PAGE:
Rob Price
Gutbrain Records
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2020 March 16 • Monday

It hasn't been very long since we were talking about John Barry here but what the hell, he's a favorite and we've been on a Christopher Walken kick here, so the 613th Soundtrack of the Week is John Barry's score for A View to a Kill, a.k.a. The One with Christopher Walken, a.k.a. The One with Grace Jones, a.k.a. The One with Christopher Walken and Grace Jones, a.k.a. The One with Grace Jones and Christopher Walken, a.k.a. The One with Patrick Macnee.

A View to a Kill is a pretty bad movie but it has a great theme song, a collaboration between Barry and Duran Duran.

This is followed by "Snow Job", music for the opening scene of Bond in action in Siberia. In the movie version, this is interrupted by a gruesome rendition of The Beach Boys' "California Girls" to accompany a gruesome sequence of Bond snow-surfing with the runner from a snowmobile. It's even more gruesome when you consider that "California Girls" isn't even a surfing song. But since much of the movi, and the main "Bond girl" are in San Francisco, maybe this is gruesomely clever in some completely pointless way.

"May Day Jumps" is mostly an arrangement of the famous "James Bond Theme"

"Bond Meets Stacey" is the main title theme reinterpreted as a gentle love ballad with the melody handled by flute.

“Pegasus' Stable" is suspenseful and atmospheric music of a particular flavor that Barry seems to have created. You would know it was his work after two seconds. The mood continues in the next track, "Tibbett Gets Washed Out".

For "Airship to Silicon Valley", Barry gives us an appropriately soaring and majestic piece.

The blaring wind instruments and electric guitar of "Snow Job" return for "He's Dangerous", an action cue that uses some of the same ideas as that opening cue.

I was hoping for more from "Bond Underwater" as Barry is so good at that kind of thing, but this is a fairly generic piece of Barry Bond music.

The love theme interpretation of the title song returns for "Wine with Stacey", a scene in which James Bond makes a quiche, possibly because the book Real Men Don't Eat Quiche had been a recent best-seller.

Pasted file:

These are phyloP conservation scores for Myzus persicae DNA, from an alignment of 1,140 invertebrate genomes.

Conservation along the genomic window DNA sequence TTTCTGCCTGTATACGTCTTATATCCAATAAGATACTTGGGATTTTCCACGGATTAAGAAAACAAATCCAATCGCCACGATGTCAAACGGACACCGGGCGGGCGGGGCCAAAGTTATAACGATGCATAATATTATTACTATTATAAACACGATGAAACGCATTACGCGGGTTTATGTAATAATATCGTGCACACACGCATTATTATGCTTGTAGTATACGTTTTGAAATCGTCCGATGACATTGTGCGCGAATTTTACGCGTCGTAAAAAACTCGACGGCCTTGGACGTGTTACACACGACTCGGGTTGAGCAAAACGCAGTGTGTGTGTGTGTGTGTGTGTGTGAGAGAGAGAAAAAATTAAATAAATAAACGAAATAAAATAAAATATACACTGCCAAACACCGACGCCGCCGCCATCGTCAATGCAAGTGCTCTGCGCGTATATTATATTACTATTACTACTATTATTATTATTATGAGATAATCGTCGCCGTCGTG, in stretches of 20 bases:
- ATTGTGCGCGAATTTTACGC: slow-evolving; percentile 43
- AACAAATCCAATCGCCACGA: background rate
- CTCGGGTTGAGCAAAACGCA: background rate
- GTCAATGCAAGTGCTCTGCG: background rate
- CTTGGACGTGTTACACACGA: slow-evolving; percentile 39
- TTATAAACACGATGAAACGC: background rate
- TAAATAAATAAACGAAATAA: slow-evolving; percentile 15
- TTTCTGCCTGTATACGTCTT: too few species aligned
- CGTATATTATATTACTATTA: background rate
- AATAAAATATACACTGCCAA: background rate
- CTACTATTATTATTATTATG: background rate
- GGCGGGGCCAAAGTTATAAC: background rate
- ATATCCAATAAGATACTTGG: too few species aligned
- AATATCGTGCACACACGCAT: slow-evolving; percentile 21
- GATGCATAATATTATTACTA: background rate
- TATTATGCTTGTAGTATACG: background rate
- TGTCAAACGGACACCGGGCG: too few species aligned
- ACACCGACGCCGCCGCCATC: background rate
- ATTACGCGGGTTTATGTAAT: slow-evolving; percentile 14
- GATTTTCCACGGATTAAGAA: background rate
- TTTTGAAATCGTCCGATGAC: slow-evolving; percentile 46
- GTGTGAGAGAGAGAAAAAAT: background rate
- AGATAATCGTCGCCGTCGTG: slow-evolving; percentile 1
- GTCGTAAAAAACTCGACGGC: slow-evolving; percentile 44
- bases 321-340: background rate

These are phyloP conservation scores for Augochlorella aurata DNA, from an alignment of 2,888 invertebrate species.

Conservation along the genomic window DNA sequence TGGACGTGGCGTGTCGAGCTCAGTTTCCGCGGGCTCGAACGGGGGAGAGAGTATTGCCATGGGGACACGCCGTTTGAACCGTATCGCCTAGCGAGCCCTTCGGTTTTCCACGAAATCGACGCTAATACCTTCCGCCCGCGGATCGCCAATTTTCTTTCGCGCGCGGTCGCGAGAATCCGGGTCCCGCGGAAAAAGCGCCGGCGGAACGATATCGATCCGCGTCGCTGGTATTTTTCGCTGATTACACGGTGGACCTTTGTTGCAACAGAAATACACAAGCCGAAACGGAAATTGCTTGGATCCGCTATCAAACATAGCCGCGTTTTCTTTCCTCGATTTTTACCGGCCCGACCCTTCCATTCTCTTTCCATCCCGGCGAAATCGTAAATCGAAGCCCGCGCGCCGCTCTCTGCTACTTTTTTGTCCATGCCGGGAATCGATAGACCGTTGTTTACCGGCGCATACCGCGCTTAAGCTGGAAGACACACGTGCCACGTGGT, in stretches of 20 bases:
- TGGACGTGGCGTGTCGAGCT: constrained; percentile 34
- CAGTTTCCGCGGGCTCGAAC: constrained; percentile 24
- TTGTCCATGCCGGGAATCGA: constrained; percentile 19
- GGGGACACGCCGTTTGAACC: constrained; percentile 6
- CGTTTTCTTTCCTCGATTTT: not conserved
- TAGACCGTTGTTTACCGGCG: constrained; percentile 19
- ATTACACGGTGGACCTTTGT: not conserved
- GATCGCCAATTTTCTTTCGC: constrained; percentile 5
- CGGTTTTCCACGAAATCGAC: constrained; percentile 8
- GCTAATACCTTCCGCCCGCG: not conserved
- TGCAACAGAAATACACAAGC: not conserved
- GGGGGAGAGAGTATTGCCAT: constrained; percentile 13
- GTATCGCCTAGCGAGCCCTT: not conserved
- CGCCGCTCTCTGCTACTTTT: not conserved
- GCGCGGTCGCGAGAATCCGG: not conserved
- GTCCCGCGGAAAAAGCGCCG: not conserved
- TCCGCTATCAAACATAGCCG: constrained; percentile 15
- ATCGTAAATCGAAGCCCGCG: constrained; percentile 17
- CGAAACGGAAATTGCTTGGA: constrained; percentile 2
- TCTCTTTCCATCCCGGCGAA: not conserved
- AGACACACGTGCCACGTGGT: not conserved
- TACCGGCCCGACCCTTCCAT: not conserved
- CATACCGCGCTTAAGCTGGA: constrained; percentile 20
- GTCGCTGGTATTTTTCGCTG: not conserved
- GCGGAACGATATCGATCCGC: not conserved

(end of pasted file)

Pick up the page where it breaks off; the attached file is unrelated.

The remaining few tracks are all either of the "Pegasus' Stable" or "Snow Job" variety.

What else is there to say about A View to a Kill?

It's Dolph Lundgren's first movie. He was studying chemical engineering when he became Grace Jones's bodyguard to help pay the bills.

He and Jones started dating and when Lundgren moved to Boston after getting a Fulbright scholarship to study at MIT, Jones apparently talked him into ditching this science crap and getting into show biz.

She must have meant it because here he is in The One with Grace Jones.

If a James Bond movie is going to be any good at all, it's going to be good because of stylistic elements: music, photography, set design, locations, clothes, etc. Grace Jones is one of the best things in this otherwise dreary Goldfinger retread.

Of course Christopher Walken is a wonderful casting choice for a villain but he doesn't have much to do and there isn't a lot of him in the movie.

Finally, James Bond has a fancy Sharper Image credit card or some such thing that electronically opens non-electronic locks for him.

I remember when The Sharper Image had some kind of deal going with the Bond people. When I was a kid going to the Sharper Image store was always a bitexciting in a vague sort of way. Maybe this is where James Bond goes!